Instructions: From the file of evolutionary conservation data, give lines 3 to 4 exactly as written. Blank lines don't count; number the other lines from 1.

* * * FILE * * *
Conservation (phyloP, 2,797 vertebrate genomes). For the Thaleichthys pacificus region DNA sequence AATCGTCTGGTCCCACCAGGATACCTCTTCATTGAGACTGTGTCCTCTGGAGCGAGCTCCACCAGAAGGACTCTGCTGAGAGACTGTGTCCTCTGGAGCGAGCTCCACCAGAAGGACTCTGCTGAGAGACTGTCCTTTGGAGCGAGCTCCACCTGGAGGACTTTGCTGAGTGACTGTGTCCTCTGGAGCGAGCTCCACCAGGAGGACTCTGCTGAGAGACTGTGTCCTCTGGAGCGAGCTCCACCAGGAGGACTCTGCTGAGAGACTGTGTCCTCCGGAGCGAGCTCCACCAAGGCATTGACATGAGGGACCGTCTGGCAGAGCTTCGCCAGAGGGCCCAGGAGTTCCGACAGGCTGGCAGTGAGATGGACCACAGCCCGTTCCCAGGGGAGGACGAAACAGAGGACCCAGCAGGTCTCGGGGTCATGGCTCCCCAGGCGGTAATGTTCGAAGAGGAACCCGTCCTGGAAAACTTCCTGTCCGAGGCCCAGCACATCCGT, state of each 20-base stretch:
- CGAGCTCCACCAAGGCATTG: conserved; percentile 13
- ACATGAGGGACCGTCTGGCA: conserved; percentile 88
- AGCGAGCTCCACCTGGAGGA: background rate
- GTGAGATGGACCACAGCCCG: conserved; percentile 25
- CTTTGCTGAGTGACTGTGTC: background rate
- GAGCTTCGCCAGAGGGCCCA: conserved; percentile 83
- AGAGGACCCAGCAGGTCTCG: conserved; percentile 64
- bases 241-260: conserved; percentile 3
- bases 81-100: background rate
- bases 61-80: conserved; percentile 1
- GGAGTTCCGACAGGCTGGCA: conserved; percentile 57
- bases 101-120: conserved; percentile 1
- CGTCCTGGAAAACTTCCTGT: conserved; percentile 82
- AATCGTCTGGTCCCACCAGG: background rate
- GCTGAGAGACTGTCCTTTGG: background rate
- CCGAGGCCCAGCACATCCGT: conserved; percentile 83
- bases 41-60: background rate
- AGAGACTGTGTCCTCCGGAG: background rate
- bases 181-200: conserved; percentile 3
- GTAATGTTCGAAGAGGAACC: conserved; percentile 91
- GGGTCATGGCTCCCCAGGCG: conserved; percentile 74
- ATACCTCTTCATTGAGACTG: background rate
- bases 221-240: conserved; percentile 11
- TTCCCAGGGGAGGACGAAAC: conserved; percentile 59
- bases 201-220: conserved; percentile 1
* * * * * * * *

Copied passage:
- ACATGAGGGACCGTCTGGCA: conserved; percentile 88
- AGCGAGCTCCACCTGGAGGA: background rate